Charles Willson Peale, Renaissance man and artist, served as a catalyst for the creation of American citizenhood. Constantly reinventing himself, Peale cultivated an endless list of interests from the mechanical to the artistic. His ambition fed his talent, and his success as a chronicler of early American life is the result.
Peale has long been identified with the city of Philadelphia, where he painted Revolutionary War figures and established his museum. However, it was his home city of Annapolis that fostered the start of his artistic career. In Maryland’s capital city Peale formed strong friendships with members of the landed gentry. These men provided funds for him to study in London under Benjamin West in one of the earliest examples of art patronage in America, setting a precedent for future artists.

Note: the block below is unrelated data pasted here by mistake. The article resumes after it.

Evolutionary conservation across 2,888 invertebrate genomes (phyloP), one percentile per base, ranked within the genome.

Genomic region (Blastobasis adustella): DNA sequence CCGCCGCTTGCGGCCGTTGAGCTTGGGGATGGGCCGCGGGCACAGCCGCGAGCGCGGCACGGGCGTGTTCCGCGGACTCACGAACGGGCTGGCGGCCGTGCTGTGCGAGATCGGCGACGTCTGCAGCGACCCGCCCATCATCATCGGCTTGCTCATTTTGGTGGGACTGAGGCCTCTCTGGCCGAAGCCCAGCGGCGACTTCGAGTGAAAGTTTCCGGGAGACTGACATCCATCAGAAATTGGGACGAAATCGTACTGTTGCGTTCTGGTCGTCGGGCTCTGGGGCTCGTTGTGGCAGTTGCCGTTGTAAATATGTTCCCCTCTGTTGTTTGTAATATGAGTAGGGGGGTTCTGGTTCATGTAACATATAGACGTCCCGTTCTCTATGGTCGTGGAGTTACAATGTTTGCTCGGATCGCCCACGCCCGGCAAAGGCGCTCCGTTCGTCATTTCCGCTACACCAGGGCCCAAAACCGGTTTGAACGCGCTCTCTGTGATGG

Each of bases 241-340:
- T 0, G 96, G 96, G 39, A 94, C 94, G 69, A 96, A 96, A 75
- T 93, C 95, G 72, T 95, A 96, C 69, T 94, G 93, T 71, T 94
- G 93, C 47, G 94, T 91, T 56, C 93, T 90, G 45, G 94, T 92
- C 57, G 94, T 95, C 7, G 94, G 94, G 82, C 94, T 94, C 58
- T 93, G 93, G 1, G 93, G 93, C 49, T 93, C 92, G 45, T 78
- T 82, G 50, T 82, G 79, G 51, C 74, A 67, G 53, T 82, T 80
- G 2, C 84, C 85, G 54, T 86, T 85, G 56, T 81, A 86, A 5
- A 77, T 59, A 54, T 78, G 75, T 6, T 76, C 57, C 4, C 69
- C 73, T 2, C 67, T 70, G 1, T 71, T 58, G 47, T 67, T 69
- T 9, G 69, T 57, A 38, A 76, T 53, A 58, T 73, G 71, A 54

The exhibition follows Peale’s Annapolis commissions chronologically with 25 portraits, including eight loans from institutions like Yale University Art Gallery, the Baltimore Museum of Art, and the state of Maryland. The show also includes important portraits owned by descendants of the subjects; two of these paintings have never been on public display.
The exhibition is open during museum hours — noon to 5 p.m. daily except Tuesdays.
The catalogue is available for purchase in the museum’s gift shop.
Cathleen H. Farr
Sharon Kennedy and Joe Budge
Dr. Charles Webb
Chesapeake Crossroads Heritage Area
Maryland Heritage Areas Authority